Suicide rate in Summit County reaching record levels
Yesterday morning, an unidentified man was found dead at a construction site on an idyllic, aspen-lined stretch of Highway 9. According to dispatchers overheard on the radio, he died of a potentially self-inflicted gunshot to the head. He was 43 years old.
If confirmed as a suicide, his death would be the eighth time this year — or possibly ninth pending the results of another death investigation — that someone has taken their own life in Summit County. That sets a pace for just fewer than 16 suicides this year, double last year’s total of eight. The share of total deaths that are suicides is also up from previous years.
Coroner’s reports on these cases form a grim catalogue of despair, with each chapter’s conclusion written in indelible ink with guns, pills or carbon monoxide.
One man walked into his girlfriend’s room after they had gotten into an argument, lifted a gun to his head and pulled the trigger right in front of her. Another man floated out into North Pond on a stand up paddleboard, then laid down and rolled off into the water strapped with a 40-pound bag.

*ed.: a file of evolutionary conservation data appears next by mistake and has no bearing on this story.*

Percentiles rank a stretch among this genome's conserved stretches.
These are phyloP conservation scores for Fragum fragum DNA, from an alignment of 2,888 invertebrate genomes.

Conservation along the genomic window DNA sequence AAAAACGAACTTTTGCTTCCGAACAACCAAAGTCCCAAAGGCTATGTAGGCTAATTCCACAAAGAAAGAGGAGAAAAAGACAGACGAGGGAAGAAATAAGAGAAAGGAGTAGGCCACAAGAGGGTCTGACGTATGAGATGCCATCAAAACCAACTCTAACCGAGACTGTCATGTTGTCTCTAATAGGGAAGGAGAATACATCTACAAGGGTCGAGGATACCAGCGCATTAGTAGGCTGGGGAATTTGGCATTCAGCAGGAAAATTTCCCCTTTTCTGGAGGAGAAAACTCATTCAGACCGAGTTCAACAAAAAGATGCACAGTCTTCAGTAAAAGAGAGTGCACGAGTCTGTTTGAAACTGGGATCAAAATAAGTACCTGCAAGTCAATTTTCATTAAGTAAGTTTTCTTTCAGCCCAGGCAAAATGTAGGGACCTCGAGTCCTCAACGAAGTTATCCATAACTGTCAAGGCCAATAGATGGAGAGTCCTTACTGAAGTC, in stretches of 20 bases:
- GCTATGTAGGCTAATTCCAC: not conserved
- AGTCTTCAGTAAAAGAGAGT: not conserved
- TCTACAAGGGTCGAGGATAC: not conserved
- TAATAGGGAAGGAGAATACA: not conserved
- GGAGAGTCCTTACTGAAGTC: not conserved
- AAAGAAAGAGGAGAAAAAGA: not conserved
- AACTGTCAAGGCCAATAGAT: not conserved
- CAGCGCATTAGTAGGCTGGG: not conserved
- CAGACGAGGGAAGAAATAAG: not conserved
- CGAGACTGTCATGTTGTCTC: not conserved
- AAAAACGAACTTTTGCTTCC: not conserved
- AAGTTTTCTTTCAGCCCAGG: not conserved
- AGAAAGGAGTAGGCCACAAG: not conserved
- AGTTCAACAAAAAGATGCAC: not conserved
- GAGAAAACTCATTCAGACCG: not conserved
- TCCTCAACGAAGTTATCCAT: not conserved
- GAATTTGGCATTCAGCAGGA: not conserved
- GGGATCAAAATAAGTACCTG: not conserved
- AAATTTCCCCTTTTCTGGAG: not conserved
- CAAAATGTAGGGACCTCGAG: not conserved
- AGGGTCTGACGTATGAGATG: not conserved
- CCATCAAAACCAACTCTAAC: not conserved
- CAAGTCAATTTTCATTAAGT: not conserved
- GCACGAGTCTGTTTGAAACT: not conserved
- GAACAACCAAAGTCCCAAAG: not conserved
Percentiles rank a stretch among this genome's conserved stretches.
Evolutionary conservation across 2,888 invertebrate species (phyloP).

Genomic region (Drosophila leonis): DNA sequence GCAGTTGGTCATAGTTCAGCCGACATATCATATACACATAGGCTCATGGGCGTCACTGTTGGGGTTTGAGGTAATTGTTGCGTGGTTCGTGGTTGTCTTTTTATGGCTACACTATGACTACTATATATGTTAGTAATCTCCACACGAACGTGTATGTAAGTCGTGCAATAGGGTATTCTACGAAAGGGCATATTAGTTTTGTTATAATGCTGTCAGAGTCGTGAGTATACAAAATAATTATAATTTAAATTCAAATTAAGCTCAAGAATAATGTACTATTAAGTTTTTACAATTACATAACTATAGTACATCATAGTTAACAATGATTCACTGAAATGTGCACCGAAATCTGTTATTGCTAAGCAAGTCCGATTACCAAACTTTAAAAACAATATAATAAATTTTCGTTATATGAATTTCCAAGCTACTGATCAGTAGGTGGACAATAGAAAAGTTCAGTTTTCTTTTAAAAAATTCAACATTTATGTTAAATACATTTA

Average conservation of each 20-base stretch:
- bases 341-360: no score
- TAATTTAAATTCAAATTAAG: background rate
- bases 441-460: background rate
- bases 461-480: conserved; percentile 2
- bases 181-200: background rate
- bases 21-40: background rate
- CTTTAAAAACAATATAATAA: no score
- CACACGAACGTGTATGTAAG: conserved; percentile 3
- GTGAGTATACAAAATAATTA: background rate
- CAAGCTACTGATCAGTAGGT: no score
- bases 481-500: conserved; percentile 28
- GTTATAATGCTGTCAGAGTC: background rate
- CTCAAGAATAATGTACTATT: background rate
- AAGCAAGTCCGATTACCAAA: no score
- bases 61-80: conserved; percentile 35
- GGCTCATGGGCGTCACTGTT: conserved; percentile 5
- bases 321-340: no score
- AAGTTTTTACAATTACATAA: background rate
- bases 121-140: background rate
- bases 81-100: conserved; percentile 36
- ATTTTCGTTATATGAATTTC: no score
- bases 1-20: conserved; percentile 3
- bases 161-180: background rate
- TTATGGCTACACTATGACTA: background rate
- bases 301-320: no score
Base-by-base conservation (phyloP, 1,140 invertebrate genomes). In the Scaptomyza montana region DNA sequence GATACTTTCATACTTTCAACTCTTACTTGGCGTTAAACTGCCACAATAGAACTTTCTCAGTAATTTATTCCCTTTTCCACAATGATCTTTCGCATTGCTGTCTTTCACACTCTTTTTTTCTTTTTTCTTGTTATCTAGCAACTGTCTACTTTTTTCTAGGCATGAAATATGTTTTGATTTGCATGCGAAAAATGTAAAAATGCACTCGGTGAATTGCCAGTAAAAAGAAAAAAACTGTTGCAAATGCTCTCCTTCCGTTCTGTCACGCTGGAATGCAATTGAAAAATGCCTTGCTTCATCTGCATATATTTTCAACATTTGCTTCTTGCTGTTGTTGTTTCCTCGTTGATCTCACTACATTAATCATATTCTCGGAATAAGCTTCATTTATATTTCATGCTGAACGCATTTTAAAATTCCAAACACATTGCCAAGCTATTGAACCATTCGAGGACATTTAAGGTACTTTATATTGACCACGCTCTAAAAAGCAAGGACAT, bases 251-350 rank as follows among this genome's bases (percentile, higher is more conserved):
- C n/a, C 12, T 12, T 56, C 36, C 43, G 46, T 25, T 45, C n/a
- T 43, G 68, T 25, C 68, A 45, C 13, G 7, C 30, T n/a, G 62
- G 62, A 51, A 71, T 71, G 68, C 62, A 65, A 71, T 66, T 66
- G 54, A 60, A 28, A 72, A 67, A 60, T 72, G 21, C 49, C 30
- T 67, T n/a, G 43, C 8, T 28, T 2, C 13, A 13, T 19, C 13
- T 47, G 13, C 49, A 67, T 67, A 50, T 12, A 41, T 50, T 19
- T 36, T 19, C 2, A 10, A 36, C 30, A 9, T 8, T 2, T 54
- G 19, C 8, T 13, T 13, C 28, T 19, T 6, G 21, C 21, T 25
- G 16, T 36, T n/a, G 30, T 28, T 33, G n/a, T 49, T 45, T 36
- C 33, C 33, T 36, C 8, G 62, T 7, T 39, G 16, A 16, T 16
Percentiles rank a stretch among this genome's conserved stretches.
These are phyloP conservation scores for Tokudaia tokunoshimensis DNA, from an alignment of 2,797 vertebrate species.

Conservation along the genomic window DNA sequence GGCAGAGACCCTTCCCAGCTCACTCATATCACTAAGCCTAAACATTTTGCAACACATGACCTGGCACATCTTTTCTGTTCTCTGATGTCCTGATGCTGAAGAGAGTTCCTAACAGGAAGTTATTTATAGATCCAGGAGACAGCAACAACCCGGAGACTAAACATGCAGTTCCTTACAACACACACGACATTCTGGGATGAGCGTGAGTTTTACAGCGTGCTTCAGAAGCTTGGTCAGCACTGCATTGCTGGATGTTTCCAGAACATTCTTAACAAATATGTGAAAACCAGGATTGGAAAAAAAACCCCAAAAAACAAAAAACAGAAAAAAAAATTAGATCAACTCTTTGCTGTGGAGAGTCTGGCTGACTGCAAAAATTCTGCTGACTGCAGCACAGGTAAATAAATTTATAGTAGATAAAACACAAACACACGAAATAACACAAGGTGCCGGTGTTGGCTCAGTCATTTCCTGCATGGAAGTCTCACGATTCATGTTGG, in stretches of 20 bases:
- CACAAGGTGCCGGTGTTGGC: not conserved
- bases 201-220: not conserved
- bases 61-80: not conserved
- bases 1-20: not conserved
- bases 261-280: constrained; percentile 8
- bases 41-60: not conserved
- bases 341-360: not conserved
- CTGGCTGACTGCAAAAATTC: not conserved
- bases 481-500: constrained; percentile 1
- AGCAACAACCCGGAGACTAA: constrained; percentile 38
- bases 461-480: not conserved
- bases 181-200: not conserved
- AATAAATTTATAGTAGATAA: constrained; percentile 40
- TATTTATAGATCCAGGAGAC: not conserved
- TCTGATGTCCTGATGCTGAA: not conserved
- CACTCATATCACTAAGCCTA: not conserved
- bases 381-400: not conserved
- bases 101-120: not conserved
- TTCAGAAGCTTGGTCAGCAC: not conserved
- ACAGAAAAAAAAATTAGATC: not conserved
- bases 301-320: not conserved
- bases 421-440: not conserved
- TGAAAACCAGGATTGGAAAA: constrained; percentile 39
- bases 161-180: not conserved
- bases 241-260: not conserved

In perhaps the most elaborate suicide this year, a 23-year-old man rented a hotel room in Dillon, taped over the air vents and combined chemicals in a container to create carbon monoxide. He was found in the bathtub with a note taped on the door warning hotel workers of the poisonous gas.
There are many ways to gauge the state of mental health in a community, but these stories are the most visceral measure. They demonstrate in sharp relief what can happen when the mental health care system — which some say is currently in crisis — allows suffering people to slip through the cracks.